Immersion cooling a.k.a. liquid submersion cooling is the method of submerging computer components or full servers in a thermally, but not electrically, conductive liquid.
This innovative way of cooling IT hardware or servers doesn’t require fans and the heat exchange between the warm coolant and cool water circuit usually occurs through a heat exchanger i.e. a heater core or radiator.
Some extreme-density supercomputers, such as the Cray-2 and Cray T90, use large liquid-to-chilled heat exchangers for heat removal. In this case, the fluid used must have sufficiently low electrical conductivity so as not to interfere with the normal operation of the computer. If the fluid is somewhat electrically conductive, it may be necessary to insulate certain parts of components susceptible to electromagnetic interference, such as the CPU. For these reasons, dielectric fluid is preferred.
Is Immersion Cooling the Same as Water Cooling?
In water cooling, the liquid is potentially harmful to electronics and thus flows through a sealed loop isolated from the heat source. A watertight water block is used to indirectly transfer the heat from the heat source to the working fluid.
In immersion cooling, however, heat is transferred directly away from the heat source using the working fluid. With immersion cooling, the working fluid must be non-conductive, which tend to be within four families of fluids:
- de-ionized water
- mineral oil
- fluorocarbon-based fluids
- synthetic fluids
A wide variety of fluids exist for the purpose of immersion cooling, with the most suitable being transformer oils and other electrical cooling oils. Non-purpose oils, including cooking, motor, and silicone oils have also been successfully used to cool computer servers.
Submer SmartCoolant liquid – our very own immersion cooling fluid solution – is a dielectric, synthetic, proprietary fluid, is certified as 100% non-hazardous and biodegradable according to OECD 301. The properties of the SmartCoolant fluid allow for a higher heat transfer performance than air – learn more about it in our ebook here!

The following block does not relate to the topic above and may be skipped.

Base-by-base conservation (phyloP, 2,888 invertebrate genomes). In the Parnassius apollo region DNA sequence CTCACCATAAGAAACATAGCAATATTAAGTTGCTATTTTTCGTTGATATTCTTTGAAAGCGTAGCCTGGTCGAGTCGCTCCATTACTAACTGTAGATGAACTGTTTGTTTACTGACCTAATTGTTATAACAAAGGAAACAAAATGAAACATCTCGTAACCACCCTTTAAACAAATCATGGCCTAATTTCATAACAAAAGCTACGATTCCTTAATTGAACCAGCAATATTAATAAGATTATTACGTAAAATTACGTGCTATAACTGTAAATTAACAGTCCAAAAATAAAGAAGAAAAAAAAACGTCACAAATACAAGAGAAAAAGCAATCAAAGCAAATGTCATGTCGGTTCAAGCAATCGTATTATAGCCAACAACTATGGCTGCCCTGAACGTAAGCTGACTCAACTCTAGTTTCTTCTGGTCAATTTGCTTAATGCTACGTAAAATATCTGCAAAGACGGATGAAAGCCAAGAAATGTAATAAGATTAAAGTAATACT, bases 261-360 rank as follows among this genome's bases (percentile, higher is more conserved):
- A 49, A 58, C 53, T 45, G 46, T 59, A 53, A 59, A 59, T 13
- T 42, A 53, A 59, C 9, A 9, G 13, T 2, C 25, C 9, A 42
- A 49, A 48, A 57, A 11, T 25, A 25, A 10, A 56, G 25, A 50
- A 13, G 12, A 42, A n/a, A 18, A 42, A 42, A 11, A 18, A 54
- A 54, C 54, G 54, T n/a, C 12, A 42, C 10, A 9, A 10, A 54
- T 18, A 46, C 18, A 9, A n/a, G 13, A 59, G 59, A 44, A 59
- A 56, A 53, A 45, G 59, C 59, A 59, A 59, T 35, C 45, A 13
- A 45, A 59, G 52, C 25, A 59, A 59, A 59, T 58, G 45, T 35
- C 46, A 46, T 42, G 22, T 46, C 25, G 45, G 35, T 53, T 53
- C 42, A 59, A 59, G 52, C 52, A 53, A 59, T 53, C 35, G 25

What Different Types of Immersion Cooling Are There?
1. Single-Phase Immersion Cooling
Single-phase coolant never changes state; it doesn’t boil nor freeze and always remains in its liquid form. The coolant is pumped into a heat exchanger where the heat is then transferred to a cooler water circuit.
This technique uses open baths as there is little to no risk of the coolant evaporating.
2. Two-Phase Immersion Cooling a.k.a. Evaporative Cooling/Flow Boiling
In two-phase cooling, the working fluid can exist in either a liquid or gas state. This method takes advantage of a concept known as latent heat, where thermal energy is required to change the state of a fluid. The working fluid is cooled when it reaches its boiling point and will remain at this saturation temperature. Energy is transferred from the heat source into the working fluid, causing a portion of it to boil off into a gas. Once this occurs, the gas rises above the fluid pool where it is then condensed back to saturation temperature. This causes the fluid to drop back into the fluid pool.
This cooling method requires semi-open baths, meaning that the system is sealed during operation the coolant evaporating.
Two-phase coolants are also extremely expensive and the effect of the vapor on the bath operators is still largely unknown.
In two-phase or even some single-phase immersion cooling fluids, evaporation can pose problems. The fluid may need regularly refilled or sealed inside the bath’s enclosure.
At Submer, we use our very own SmartCoolant: a special synthetic dielectric coolant, specifically designed for single-phase immersion cooling. SmartCoolant comes with the unique advantage of being entirely biodegradable and its harmony with a 22U and a 45U open-bath system is designed for easy day-to-day operation in any datacenter. Get in touch with us to find out more today!